time, help to reduce imports and increase exports.
Weakening confidence in the Indian economy has been compounded by some policy confusion in recent months, which has further encouraged domestic residents to move funds out of the country, Johnson said.
The former IMF economist said there is political pressure to keep the economy growing ahead of elections in early 2014.
"So we should not expect fiscal policy to tighten. And if the Federal Reserve does indeed tighten monetary policy in the United States - currently referred to as "tapering" its purchase of bonds - that will tend to push up interest rates and is likely to attract more capital out of emerging markets," he said.
Johnson said when a country like India faces crisis, for domestic reasons but also perhaps because of what is happening in the United States, capital tends to flow out of that country and toward safe havens (like the United States).
According to The Wall Street Journal, the rupee's steep decline is fuelling inflation and posing a threat to public finances as the cost of oil, fertiliser and other critical imports in rupee terms rises.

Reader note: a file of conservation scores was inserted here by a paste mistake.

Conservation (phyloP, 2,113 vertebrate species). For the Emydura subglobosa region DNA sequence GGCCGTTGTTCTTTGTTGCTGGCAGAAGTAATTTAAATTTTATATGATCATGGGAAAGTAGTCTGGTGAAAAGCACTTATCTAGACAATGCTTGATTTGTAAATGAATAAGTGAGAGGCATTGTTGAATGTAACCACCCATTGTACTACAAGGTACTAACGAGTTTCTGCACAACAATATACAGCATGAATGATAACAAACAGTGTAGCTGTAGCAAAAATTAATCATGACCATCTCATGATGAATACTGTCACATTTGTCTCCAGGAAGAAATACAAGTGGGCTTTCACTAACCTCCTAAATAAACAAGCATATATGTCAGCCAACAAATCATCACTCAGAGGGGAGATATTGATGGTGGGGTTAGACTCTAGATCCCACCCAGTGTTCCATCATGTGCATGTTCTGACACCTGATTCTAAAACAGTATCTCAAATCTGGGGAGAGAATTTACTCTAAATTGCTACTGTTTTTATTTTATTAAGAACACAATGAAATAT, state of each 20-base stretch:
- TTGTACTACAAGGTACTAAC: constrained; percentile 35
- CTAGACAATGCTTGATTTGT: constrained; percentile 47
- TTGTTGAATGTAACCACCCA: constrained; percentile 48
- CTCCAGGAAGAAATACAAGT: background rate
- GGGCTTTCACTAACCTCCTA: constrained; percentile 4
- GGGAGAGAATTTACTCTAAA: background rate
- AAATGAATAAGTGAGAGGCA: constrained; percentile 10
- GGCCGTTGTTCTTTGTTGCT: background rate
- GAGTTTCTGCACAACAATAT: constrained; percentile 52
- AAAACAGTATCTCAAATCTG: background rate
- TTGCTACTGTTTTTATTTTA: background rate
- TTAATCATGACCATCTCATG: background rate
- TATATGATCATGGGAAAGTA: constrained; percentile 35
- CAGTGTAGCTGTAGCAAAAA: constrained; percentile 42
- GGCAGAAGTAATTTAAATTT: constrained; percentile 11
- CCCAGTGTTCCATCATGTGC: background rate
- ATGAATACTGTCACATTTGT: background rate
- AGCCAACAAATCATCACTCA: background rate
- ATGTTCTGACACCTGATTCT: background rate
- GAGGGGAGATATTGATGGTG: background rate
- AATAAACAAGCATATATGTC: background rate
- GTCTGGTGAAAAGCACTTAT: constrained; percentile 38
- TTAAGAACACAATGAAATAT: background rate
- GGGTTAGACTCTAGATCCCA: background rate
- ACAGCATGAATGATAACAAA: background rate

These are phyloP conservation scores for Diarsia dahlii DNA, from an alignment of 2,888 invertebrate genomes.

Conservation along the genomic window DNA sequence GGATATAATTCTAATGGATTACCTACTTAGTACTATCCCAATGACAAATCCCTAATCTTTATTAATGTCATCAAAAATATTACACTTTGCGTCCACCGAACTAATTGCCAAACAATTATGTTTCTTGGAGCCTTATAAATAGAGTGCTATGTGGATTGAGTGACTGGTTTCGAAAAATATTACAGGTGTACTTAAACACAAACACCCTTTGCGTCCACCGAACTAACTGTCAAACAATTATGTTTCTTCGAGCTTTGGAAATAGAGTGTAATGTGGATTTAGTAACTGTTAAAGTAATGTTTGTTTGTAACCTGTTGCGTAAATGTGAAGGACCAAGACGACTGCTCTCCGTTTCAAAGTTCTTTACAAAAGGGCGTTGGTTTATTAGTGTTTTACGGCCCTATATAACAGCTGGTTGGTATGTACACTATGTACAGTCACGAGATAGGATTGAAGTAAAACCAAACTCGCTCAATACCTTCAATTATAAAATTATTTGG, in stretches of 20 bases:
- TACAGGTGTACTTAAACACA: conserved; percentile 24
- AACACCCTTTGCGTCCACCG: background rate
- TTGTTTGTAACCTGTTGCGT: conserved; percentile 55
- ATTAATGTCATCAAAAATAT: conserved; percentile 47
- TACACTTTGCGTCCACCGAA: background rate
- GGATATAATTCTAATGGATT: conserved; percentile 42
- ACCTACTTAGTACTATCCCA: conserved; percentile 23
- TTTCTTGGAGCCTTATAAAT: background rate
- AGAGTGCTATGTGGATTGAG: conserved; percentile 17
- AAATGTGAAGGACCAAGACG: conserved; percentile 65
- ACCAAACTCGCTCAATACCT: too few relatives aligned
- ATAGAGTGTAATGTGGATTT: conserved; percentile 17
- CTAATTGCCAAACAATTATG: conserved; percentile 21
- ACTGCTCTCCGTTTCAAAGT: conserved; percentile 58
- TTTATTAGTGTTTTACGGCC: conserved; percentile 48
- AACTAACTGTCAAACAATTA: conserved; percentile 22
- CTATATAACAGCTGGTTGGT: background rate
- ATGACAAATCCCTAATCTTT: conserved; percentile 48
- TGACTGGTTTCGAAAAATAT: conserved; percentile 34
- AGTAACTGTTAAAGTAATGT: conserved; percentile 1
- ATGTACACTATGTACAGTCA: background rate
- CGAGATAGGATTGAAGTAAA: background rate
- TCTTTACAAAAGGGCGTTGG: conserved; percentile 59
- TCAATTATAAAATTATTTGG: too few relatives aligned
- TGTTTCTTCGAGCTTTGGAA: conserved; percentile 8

Companies with foreign-currency debts also face mounting repayment costs.
A poll of 18 economists conducted in recent days by The Wall Street Journal found a median gross domestic product growth estimate of 4.6 per cent for the April-June quarter.
Forecasts ranged from 4 per cent to 4.9 per cent.
"Everything depends on whether the rupee stays at these levels or it bounces back," D K Joshi, chief economist at ratings and research firm Crisil, told the daily.
"If it stays at these levels, it will lead to a lot of trouble from many directions," he said.